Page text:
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Inexperienced and ill equiped ends in fatality
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Partner rrrADAM


May 6, 2011, 4:54 PM
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Inexperienced and ill equiped ends in fatality
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http://www.vcstar.com/...-to-save-his-friend/


ClimbClimb


May 14, 2011, 7:33 PM
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Re: [rrrADAM] Inexperienced and ill equiped ends in fatality [In reply to]
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Actually, that title is both disrespectful and misrepresents the story. Among other things, it's a heroic story of one guy trying to save his falling friend.

The sheriff said it best: "We've all done things maybe we shouldn't have and we've escaped unscathed".


tower_climber


May 14, 2011, 9:04 PM
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Re: [ClimbClimb] Inexperienced and ill equiped ends in fatality [In reply to]
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I disagree. The story explicitly states that the pair had "limited" experience and that they had no rock climbing gear with them at all. No rope, no pro, no harnesses, not even shoes. Ill-equipped and inexperienced sounds about right.

I am saddened by the death of a fellow adventurer, but those two had no business climbing 50-100 feet off the ground with nothing between them and injury. The survivor did a heroic thing trying to break his friend's fall, but that doesn't change the circumstances of the accident any.

Bottom line: if a fall means serious injury or death, it is best to use safety equipment unless your extreme amount of experience allows you to comfortably tackle the climb without gear.


(On an unrelated note, "Underlin said" is used in that article far too many times. It made my head hurt.)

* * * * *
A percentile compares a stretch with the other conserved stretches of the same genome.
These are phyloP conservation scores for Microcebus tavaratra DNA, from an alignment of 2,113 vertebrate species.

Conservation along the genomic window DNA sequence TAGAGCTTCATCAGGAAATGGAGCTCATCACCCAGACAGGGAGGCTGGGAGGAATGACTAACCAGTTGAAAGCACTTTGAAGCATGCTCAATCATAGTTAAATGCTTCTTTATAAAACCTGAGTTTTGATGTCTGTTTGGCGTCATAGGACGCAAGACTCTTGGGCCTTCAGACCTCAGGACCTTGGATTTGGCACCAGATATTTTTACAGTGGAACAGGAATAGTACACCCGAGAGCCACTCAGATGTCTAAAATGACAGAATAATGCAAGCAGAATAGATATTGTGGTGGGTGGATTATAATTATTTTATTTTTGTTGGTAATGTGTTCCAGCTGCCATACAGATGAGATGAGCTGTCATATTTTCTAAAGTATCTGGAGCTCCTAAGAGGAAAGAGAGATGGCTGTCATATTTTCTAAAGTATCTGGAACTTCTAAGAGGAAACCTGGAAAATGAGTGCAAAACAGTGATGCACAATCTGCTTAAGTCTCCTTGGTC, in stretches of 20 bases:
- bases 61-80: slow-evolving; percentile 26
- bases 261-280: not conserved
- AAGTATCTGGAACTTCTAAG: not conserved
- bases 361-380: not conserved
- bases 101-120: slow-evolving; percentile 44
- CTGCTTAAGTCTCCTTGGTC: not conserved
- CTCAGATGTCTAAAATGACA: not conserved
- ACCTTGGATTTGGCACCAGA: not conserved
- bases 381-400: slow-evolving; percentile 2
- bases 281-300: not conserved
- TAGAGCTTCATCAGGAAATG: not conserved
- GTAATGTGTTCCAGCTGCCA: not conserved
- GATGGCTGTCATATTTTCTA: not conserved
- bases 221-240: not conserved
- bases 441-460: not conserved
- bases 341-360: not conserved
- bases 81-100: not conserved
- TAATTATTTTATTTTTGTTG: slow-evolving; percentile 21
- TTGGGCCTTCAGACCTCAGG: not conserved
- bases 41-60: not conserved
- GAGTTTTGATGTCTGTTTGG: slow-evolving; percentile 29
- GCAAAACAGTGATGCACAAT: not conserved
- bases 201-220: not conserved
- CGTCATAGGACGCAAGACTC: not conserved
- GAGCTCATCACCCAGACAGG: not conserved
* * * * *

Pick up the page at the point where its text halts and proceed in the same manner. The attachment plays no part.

jackmarr


May 14, 2011, 9:37 PM
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Re: [tower_climber] Inexperienced and ill equiped ends in fatality [In reply to]
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I think this is a tragedy. People instinctively know what can be climbed and what is dangerous. My 2 year old knows this, and that is what gear is for.

I just think free soloing by top climbers is not just tragic, as in the case of Michael Reardon and John Bachar, but it is irresponsible at a high level if used in the mass media.

Several years ago, the English language TV station came to my local gym to do a feature about climbing. Good idea. But the dude they picked, not a friend of mine, decided to free solo a 5.6 and then do a dulsifersitz rappel back to the horizontal. He was a 5.12 or so climber, so obviously this was not dangerous to him. But to the young new viewers of climbing, it was.

We all stand in awe of Alex Honnold's solos on El Capitan. What disturbs me is that the North Face decided to take an image and a video from one of his epics and use it as the main image in a typical shopping mall where most people buy Gore Tex to stay dry on urban Sundays.